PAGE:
Professionals creating source digital video files should have no trouble creating a QuickTime with little or no compression. Also, if you're copying video directly from a digital video camera, you can use one of the DV formats. Many cameras will let you save a QuickTime video alternatively. Although MPEG can be high quality, there are actually several versions, so you'll have to test your entire system to make sure that it works for your needs. I suspect that many MPEGs you'll find have already been compressed, so you really should find a higher quality original. The same can be said for Windows Media. I think you'll be hard-pressed to find non-compressed high-quality .asf or .wmv files. Finally, Video for Windows (.avi) files are simply not as good as QuickTime. They're old technology. (This isn't to say that you can't make a decent .avi, but just that you'll do better with QuickTime.)

Don't let this section sound like a rule book for how you should progress. Basically, you just want to start with the highest quality original.


If you haven't already, you should definitely download and install QuickTime from http://www.apple.com/quicktime/download/ (for the exercises in this book, you can use the free player). QuickTime is arguably the best product Apple has ever created. The fact QuickTime offers such high-quality digital video (for both Macintosh and Windows) is the reason that most new movie previews are available in QuickTime.

Task: Import a Video

In this task, you will import a QuickTime video into your Flash movie. Here are the steps to follow:

  1. To make this go quickly, we'll just use the sample movie that comes with QuickTime. Start a new Flash movie and select File, Import. Select the file sample.mov, which is located in the QuickTime folder (inside Program Files/QuickTime).

  2. The first of three dialog boxes that appear asks whether you want to link or embed the video (see Figure 17.2). You only see this option when importing the QuickTime video format because linking to an external video works only with QuickTime. More important, linking is an option only when you plan to distribute a QuickTime video—not an .swf file. This is slightly confusing because Flash can produce QuickTime videos that only play in the QuickTime player. We'll touch on this again in Hour 24, "Publishing Your Creation," (because, after all, QuickTime is a publishing option). Anyway, for this exercise, select the embed option.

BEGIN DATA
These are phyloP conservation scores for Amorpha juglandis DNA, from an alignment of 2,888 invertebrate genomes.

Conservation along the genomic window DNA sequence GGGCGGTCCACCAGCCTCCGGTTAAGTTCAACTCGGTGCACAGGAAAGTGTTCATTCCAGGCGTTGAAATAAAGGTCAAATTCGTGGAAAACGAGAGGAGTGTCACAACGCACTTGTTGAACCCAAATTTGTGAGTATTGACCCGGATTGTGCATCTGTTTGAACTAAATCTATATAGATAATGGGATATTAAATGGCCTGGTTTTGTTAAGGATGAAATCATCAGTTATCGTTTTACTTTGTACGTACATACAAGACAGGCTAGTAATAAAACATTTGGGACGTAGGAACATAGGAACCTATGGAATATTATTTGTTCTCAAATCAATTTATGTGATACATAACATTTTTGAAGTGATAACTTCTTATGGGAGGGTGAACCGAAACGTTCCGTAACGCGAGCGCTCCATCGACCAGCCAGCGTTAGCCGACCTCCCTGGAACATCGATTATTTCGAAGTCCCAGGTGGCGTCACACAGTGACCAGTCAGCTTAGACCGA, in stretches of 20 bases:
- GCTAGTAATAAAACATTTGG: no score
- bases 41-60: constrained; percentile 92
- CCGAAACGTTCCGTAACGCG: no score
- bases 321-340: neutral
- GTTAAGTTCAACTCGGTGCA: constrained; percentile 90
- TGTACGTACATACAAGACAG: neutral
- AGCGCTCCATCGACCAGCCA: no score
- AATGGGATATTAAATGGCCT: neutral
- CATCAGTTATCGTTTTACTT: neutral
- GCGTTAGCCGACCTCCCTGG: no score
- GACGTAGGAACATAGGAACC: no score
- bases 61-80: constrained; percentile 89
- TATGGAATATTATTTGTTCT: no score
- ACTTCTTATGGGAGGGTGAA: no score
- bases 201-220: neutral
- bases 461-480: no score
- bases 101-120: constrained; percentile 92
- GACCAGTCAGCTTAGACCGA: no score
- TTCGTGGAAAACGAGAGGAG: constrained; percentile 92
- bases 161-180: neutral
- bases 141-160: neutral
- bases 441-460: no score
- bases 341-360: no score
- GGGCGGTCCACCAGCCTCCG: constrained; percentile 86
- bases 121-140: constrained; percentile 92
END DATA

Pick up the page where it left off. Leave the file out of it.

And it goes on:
Figure 17.2 When importing QuickTime, the option to link (not embed) is used only when you plan to export QuickTime videos.

  1. The next dialog box that appears includes Flash's built-in settings for Sorenson Spark compression (a proprietary technology included with Flash). The selections you make in this dialog box affect the ensuing process that's about to occur. The process is select a video to import, choose the compression settings, let Flash compress the video, and then use the video in your Flash timeline. The settings you make here are comparable to the settings you make for imported raster images; however, in this case, compression happens first, and you can't change the settings (where in the case of graphics you can keep clicking the Library's Test button after every change). After all this talk, just leave all the defaults—make sure that Quality is 100 and that the Synchronize Video... check box is selected as in Figure 17.3; then click OK.

  2. The final dialog box appears to ask whether you want to extend the current timeline to 61 frames (the length of the video). Click Yes.

Figure 17.3 The choices for Sorenson Spark compression appear once upon importing a video.

  1. At this point, you'll be back in Flash with the movie you just imported on the Stage. (The first frame of this particular movie is white, so you might move the red current frame marker out past frame 20 or so.)

  2. That's about it! You need to test the movie to hear the audio play.

If that's all you wanted (a video inside Flash), you could stop there. You could use the Info or Align panels to move the movie to the top-left corner and then set the document properties to the same size as the video. Just click the video to see its coordinates in the Properties panel; then click the Stage, click the Size button, and change the document properties to match the movie size (190x240 in this case). However, if all you wanted was a video inside Flash with nothing else, I'd suggest you consider simply using QuickTime instead.

Anyway, I hope you want to do more than just watch a video inside Flash. So much more is possible, and you'll see some of it next.